The greatest playground ever.. Palm theory. lol

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Sandy Loam

Sabal Palmetto leaves are made of iron, so I would not worry about shredding in the wind. They take plenty of wind in Florida. Indestructible, they are.

....but I'm still waiting for someone to come on this forum and disagree about my Sabal Palmetto recommendation for your high desert climate. The region just seems off, but availability, hardiness, and just plain purchasable size is a major consideration. Hey-- maybe I'm wrong and it's hard to find big 8 foot tall sabals anywhere near you, but here in Florida they are a dime a dozen.

Good luck, man. Challenging climate, so I'd love to hear how it turns out.

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SailorBold

That's part of the fun of the hobby.... reading up on everything. SabalSteve pulled some information from reviews.. so there is information all over the place. I am now more interested in the true date palm.. and Sabal species... just from reading this thread. its awesome and helpful really.

I have seen when looking at palms for sale online.. you will find Sabal by the foot(Im assuming out of Texas... I am not super serious yet so I have no idea on shipping etc. for the total cost. But trusting your nursery men is another problem. I am not against starting from a smaller size.. I most likely will as Steve was suggesting... due to the fact if I did order a larger size..I'd most likely receive a trunk that has been hurricane cut at both ends... which cannot be healthy. I don't know we will see. I will be around to give updates..

As for good luck- hell I don't know... In the past I have planted palms not overly thinking nutrient stuff.. just plop em in the ground and add water.. some miracle grow from time to time.. and let time pass. Take the occasional picture.. Not thinking about what type of nutrients may help a palm thrive- even in an adverse climate as mine. Don't get me wrong I am not trying to reinvent the wheel by any means.. just give whatever choiced palm the best condition it will need for it to survive- not that when I gardened in the past.. it was a failure.. because I have successes even with past neglect.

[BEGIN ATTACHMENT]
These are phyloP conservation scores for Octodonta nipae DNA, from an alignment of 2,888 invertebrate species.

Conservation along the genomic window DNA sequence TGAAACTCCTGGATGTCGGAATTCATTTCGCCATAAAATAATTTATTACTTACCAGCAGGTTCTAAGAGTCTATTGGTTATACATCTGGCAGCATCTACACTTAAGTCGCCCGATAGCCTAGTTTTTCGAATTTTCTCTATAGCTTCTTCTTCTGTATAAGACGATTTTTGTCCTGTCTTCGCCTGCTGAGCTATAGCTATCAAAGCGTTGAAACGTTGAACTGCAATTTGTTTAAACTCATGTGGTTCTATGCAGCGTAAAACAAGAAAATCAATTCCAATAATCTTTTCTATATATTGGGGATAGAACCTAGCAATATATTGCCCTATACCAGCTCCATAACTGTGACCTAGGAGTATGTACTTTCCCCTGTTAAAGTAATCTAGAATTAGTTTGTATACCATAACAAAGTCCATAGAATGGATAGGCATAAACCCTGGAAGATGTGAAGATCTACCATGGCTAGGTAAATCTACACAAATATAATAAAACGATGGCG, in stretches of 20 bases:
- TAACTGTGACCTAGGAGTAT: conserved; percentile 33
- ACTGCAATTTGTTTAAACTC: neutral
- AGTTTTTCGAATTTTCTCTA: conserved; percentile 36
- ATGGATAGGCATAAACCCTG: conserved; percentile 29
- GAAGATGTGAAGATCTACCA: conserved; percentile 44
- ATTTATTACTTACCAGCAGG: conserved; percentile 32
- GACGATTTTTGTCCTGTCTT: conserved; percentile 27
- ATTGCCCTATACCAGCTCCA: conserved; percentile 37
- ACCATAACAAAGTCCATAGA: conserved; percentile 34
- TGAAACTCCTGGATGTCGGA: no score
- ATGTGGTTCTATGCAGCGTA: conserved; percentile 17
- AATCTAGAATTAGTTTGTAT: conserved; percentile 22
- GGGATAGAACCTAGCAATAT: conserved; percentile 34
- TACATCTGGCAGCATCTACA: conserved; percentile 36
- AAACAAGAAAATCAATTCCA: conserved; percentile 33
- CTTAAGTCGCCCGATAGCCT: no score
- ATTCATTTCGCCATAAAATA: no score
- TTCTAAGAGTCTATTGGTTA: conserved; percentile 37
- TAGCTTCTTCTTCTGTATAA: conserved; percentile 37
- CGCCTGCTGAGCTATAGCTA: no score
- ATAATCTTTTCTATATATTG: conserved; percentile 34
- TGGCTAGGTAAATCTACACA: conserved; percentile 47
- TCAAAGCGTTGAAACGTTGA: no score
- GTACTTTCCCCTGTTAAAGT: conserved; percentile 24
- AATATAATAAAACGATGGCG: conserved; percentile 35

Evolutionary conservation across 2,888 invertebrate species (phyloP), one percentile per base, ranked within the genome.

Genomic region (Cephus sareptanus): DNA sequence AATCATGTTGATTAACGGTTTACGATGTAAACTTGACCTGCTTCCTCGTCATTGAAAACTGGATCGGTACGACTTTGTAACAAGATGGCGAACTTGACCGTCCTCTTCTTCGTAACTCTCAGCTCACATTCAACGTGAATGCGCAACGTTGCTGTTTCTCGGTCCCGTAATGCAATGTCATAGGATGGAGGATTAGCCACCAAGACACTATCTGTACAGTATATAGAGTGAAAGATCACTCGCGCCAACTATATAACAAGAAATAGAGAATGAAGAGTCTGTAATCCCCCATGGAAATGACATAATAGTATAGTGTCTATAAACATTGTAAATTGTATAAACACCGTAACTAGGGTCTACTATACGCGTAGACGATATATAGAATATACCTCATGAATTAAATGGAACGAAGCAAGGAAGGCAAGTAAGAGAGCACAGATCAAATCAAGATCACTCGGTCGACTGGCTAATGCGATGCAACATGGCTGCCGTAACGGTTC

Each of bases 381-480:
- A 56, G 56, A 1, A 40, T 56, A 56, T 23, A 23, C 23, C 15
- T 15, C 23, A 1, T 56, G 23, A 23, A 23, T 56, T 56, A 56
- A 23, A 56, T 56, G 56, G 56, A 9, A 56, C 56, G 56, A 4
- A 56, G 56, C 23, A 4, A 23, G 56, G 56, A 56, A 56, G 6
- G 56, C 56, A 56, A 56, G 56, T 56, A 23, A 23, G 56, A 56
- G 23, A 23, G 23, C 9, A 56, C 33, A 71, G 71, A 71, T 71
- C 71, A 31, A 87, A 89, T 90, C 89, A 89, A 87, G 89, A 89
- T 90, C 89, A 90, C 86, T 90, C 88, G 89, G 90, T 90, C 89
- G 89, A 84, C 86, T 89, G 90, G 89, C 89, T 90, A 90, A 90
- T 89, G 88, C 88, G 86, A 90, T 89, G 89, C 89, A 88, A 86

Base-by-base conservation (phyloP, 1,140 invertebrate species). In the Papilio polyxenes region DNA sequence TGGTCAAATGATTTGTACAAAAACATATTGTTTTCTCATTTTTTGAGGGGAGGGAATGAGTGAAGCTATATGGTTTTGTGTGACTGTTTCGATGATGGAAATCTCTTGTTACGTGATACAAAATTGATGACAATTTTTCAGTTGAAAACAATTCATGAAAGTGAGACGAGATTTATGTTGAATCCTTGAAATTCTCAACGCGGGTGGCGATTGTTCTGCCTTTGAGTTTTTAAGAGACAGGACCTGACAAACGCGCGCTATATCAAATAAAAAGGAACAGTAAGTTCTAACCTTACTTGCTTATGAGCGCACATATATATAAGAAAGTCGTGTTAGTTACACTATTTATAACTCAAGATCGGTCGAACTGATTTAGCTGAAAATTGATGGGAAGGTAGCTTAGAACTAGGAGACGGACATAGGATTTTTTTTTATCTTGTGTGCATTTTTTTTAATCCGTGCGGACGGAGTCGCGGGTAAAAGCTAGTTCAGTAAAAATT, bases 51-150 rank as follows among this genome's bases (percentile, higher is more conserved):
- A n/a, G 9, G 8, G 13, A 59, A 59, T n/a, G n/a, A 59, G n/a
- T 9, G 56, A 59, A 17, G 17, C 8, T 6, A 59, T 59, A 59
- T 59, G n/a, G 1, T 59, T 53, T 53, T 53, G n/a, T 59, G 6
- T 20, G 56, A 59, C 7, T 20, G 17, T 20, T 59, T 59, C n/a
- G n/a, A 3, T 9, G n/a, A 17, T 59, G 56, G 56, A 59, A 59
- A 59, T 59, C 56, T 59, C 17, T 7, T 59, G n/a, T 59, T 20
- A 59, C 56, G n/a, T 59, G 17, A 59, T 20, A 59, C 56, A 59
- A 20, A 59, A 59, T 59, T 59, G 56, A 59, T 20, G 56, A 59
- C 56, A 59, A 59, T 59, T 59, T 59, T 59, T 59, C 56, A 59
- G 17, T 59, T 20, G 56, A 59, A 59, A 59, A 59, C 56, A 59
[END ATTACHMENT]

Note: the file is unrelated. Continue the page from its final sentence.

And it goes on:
Here is an analysis of the spring water near the P. dactylifera in TorC. Interesting?

Moapa hot springs.... in Nevada is where filifera grow wild I think.

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Edited by SailorBold

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Sandy Loam

Hey SailorBold --

When you say TorC, I assume that you're referring to TRUTH OR CONSEQUENCES, New Mexico where the hot springs are located.

In the two photos that you posted, the palm in the photo beside the door marked "baths" is a Phoenix Sylvestris, not a Phoenix Dactylifera. It isn't a very silver one, but I think it's sylvestris.

In the photo beside it, it is hard to tell what kind of palm it is. I am looking it on my phone, so perhaps that is the reason I can't make out the image. Yet judging just by the 2 or 3 fronds that I can barely see, I would guess that it is a phoenix dactylifera. I am referring to the tree set far behind the La Paloma sign.

Just FYI.

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Sandy Loam

.

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Sandy Loam

Hey SailorBold --

Motivated by the blurry photo, I found more photos of the palms at La Paloma hot springs 140 miles south of you. They are attached now to the post directly above this one.

I'm still convinced that the one beside the "baths" doorway is a phoenix sylvestris, but I can't tell what the other two palms are because the one obscures the view of the other. They must be either phoenix sylvestris or phoenix dactylifera. Perhaps a palm ID expert on PalmTalk will chime in to give their identification guess.